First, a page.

Festival – Mexico

“The Day of the Dead is the Mexican version of Halloween. It is more like a party, or a celebration of a person’s life.”

Is there anything unique about this day? “Some people go to the extent of having picnics over the graves of their loved ones who have deceased.”

Are there any special foods you eat on this day? “I’m not too sure about that, but have you ever been to Olvera street downtown? There are always these decorations and paper mache skulls down there that are common for this celebration.”

Guillermo told me that he and his immediate family do not usually celebrate this holiday every year, which falls on the 1st of November. However, he said that he knows of it from older members of his family who would celebrate it more frequently. He said that this celebration is held to remember those who have passed away and to honor what they did during their life. He explained that a family remembers their relatives who have passed away and brings pictures of them to the celebration or picnic. He told me about the use of skull symbolism in the decorations for this day and how those images represent how the dead are incorporated and involved in this celebration.

He explained to me how this celebration is significant for the family members who are still living as a way to accept the loss of their loved ones. This day allows family members to have a party in their honor so to enjoy and remember all the happy memories they had with that person. It sheds a more positive light on death, expressing it as a natural occurrence. It is not usually a sad or mournful celebration, but one that helps the family come to terms with their loss. He said that this celebration is significant in shaping the way in which the natural process of life and death are understood.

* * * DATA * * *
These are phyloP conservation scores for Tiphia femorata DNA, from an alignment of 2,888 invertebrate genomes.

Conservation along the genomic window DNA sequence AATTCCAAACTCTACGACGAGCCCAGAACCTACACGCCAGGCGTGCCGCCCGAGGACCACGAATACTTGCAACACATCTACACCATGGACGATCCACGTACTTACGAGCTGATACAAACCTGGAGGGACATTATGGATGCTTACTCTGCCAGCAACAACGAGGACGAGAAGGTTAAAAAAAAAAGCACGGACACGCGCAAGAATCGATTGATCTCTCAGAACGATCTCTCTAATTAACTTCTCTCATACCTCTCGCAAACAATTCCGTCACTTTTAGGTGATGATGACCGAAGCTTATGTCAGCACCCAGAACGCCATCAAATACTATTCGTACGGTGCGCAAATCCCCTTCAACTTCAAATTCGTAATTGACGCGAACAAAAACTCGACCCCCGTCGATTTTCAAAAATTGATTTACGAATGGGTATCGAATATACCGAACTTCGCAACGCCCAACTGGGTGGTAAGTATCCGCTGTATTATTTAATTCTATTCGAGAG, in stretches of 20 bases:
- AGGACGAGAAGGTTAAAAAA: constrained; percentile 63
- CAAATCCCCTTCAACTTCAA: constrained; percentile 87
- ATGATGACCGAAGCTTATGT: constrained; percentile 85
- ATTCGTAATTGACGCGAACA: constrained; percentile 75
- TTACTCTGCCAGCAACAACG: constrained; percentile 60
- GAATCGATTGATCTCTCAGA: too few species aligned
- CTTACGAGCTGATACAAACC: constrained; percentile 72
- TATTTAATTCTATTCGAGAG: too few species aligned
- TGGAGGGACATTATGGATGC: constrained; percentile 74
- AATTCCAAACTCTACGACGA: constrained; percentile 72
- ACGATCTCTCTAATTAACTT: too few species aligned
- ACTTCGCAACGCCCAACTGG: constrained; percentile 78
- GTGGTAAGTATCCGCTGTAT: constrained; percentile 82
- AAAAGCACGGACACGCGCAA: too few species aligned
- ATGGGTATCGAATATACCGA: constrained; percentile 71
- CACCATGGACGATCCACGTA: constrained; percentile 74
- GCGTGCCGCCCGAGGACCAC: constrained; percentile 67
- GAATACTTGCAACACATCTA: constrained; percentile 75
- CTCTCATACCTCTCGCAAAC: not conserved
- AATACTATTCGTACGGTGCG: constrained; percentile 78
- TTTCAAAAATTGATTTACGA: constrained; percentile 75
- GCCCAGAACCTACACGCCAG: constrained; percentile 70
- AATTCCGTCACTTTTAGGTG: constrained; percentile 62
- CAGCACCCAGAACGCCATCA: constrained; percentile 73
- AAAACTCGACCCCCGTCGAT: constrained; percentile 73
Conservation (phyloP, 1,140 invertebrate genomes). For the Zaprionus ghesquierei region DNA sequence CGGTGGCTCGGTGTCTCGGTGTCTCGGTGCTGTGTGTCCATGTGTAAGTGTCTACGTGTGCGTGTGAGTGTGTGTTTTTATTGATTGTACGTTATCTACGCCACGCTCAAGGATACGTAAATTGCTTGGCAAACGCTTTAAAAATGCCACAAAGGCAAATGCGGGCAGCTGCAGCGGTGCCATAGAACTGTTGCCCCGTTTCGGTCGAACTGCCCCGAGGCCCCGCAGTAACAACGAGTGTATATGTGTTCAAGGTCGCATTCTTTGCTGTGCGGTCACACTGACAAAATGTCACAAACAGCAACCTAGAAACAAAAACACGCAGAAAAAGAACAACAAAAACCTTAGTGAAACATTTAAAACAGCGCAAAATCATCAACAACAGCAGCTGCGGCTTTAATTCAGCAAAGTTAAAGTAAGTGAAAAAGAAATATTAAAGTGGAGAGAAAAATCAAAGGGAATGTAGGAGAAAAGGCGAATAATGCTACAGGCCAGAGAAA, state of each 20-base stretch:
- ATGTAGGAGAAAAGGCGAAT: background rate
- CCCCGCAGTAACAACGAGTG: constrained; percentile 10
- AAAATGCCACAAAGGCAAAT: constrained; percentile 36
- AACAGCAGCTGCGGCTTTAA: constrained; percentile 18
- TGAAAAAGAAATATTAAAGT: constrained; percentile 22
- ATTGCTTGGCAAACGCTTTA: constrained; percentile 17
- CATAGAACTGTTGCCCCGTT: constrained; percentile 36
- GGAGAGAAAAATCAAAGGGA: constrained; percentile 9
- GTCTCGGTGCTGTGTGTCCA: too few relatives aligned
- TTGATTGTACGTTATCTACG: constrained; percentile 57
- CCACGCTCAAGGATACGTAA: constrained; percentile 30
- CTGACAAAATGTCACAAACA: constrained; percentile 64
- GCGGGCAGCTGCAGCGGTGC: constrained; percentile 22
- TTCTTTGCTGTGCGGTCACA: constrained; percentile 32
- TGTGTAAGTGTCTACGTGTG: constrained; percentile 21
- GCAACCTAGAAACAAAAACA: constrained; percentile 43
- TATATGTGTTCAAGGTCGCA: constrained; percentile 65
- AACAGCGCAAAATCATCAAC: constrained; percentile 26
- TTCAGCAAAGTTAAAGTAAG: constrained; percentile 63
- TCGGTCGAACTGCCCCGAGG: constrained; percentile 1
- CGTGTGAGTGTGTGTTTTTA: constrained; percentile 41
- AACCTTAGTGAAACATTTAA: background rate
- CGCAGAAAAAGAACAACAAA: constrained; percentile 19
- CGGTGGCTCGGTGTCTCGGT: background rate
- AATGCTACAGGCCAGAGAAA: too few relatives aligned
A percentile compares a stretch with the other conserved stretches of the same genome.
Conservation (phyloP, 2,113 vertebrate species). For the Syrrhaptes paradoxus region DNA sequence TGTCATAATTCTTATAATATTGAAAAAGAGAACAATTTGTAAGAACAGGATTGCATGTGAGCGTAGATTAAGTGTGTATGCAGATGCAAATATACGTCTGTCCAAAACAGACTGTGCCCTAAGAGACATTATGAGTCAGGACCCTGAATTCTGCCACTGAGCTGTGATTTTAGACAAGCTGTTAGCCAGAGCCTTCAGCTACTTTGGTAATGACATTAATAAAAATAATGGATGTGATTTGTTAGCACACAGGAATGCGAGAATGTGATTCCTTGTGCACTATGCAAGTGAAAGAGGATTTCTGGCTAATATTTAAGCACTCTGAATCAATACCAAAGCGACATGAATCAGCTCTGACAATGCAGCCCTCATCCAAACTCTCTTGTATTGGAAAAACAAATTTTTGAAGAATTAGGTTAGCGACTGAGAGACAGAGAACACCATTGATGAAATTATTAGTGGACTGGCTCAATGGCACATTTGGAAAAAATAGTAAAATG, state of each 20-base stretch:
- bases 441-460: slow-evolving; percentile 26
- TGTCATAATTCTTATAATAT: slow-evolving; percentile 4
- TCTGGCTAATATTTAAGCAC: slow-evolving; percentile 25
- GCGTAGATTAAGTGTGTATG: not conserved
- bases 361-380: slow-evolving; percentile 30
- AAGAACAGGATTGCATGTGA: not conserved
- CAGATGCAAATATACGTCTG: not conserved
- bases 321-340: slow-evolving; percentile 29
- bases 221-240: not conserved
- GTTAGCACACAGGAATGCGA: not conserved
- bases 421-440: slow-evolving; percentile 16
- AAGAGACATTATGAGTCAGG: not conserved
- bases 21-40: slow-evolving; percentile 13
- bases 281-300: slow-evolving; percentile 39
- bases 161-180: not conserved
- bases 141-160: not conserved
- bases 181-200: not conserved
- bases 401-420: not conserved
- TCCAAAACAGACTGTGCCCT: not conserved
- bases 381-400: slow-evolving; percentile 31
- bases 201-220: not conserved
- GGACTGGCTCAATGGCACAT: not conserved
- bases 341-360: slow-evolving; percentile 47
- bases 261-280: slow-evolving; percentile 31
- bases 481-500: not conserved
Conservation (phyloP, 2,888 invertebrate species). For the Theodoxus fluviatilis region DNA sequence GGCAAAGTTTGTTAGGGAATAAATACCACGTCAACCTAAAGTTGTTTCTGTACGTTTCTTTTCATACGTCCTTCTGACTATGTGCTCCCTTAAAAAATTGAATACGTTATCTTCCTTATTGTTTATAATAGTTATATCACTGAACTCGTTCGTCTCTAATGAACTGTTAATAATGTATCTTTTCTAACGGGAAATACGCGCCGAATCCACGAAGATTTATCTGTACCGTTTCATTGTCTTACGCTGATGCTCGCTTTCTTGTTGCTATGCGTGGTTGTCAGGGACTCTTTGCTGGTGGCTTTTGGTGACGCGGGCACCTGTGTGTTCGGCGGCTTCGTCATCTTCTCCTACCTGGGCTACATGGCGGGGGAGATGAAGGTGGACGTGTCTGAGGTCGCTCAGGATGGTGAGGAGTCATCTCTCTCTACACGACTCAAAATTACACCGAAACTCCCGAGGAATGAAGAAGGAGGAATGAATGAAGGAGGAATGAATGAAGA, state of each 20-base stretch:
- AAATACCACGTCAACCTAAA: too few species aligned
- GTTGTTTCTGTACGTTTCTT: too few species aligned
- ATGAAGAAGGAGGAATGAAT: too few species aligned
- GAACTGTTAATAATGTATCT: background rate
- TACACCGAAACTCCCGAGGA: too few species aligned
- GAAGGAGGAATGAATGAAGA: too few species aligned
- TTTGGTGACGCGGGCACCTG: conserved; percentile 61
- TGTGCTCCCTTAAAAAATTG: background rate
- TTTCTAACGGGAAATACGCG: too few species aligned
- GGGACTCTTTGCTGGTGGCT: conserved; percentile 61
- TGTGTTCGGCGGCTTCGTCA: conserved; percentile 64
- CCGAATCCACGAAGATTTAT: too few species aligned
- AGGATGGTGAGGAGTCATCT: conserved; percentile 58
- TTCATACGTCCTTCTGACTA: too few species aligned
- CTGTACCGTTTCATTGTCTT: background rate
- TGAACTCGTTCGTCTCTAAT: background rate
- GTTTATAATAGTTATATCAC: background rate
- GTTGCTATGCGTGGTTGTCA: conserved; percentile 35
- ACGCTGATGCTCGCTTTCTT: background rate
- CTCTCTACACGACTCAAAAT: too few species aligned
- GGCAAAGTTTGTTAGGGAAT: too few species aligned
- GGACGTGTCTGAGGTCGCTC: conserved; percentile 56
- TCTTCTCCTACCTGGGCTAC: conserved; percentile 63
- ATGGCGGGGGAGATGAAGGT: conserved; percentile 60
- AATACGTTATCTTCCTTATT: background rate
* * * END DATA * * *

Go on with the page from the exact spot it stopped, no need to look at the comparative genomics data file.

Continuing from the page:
The iconographic importance of the skull during this celebration has a significant meaning. According to Stanley Brandes, he there are several different kinds of treats eaten on this celebration which are made in the shape of skulls or skeletons. There are candy skulls made of white sugar with colorful decorative sugar frosting on it, which are given as treats to children. There are chocolate caskets with these sugar skeletons inside, viewed through an opening or window, with a string attached that when pulled moves the skeleton as if resurrected. These treats and images are tied to humor and lightheartedness, linked with children and jokes. Brandes explains that this expression of art and philosophy on death has not been thwarted by the oppression Mexico has endured in its history. (“Iconography in Mexico’s…”).

This cultural celebration of death also seems as a way for the living community to help the deceased transition into the afterlife. By having a celebration their honor, even having a picnic over their grave, it still allows the dead to participate in the living world even though they are not bodily present on earth. I agree with Guillermo that this celebration helps the living to cope with the loss of loved ones in coming to terms with the natural processes of life and death.

Annotation: Brandes, Stanley. “Iconography in Mexico’s Day of the Dead: Origins and Meaning.” Ethnohistory. 45.2 (1998): 181-218. 30 Apr. 2008. <http://www.jstor.org/pss/483058>.